The response of the sympathetic nervous system can trigger stress in our metabolism. The reaction to various outside stimuli is also known as the “fight or flight” response – the mind and body, faced with an endangering or disturbing element, prepare for one of the two options. Physically, this is manifested through an instantaneous heart rate increase, together with a high ascent of blood pressure. Breathing gets shallow and the muscles tense in anticipation to the following action. Internally, this response reduces the blood flow to internal organs and processes that are not essential in that particular moment (such as digestion and elimination) are shut down. This state of increased awareness and readiness is beneficial on a short term, preparing our body to react to the outside interventions and stimuli. Both in a “fight” and in a “flight” situation, the body is physically and mentally prepared to act. The problem arises when long-term exposure to similar stress takes place. This “fight or flight” response is only meant to help on short periods of time – the longer it is activated the less resources will the body have to function normally.
There is a natural countermeasure for the “fight or flight” response. It is called the parasympathetic nervous system or the “relaxation response.” It is automatically activated when the elements that caused the stress are gone but it is also possible to increase its effects by breathing deeply and relaxing your muscles. By increasing the length of this process we allow our body to recover faster, enabling it to eliminate the harmful effects of stress in a prompt and efficient manner.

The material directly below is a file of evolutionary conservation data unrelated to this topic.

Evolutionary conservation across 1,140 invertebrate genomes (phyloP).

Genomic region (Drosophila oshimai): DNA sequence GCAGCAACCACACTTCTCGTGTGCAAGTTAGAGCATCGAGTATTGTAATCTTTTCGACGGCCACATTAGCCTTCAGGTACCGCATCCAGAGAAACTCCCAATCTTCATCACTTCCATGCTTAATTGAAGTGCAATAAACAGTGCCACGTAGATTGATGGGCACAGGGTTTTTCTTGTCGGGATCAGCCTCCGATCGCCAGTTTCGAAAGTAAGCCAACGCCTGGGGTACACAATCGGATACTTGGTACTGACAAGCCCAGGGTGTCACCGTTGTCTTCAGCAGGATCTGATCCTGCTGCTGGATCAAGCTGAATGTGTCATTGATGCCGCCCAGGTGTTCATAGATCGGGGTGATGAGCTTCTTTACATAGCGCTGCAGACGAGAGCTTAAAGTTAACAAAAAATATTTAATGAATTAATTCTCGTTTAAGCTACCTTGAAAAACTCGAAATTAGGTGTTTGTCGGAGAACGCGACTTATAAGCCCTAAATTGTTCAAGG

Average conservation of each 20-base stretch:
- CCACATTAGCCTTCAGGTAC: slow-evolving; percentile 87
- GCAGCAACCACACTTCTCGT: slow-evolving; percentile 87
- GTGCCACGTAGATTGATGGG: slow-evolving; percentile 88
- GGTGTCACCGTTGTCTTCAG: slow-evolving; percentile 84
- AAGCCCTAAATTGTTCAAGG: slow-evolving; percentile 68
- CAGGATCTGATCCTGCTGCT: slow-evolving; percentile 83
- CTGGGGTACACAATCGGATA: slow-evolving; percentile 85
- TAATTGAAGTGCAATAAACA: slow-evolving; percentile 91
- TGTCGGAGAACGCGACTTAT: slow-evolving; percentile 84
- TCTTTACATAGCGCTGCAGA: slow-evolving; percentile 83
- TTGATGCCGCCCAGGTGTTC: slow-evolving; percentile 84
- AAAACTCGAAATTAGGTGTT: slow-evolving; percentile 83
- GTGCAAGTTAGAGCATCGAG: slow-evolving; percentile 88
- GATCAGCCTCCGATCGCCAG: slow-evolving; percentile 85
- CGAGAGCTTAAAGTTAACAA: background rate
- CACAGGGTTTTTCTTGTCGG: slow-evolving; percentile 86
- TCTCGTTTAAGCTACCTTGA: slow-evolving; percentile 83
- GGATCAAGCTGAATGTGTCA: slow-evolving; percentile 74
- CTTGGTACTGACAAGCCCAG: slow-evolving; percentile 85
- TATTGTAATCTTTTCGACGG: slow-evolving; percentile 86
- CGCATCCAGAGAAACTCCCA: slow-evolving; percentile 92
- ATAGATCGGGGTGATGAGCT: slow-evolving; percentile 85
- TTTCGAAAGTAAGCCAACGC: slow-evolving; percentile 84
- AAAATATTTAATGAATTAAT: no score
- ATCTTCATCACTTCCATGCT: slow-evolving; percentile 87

Yoga highlights the idea that by using breathing and relaxation techniques you can reduce the harmful effects of stress factors on your body. A lessened “fight or flight” response can also be achieved by looking at adverse factors as challenges rather than threats. This approach allows your mind to focus on finding a solution, rather than creating an abrupt response. Another concept employed by this technique is that of acting versus reacting, of taking initiative versus responding to outside factors.
The positive effects of yoga during a healing process are undeniable. However, these techniques should only be used as a form of support and the healing shouldn’t rely solely on them. The best results are achieved by combining yoga with traditional and modern medicine and by addressing a problem both from a mental and physical point of view.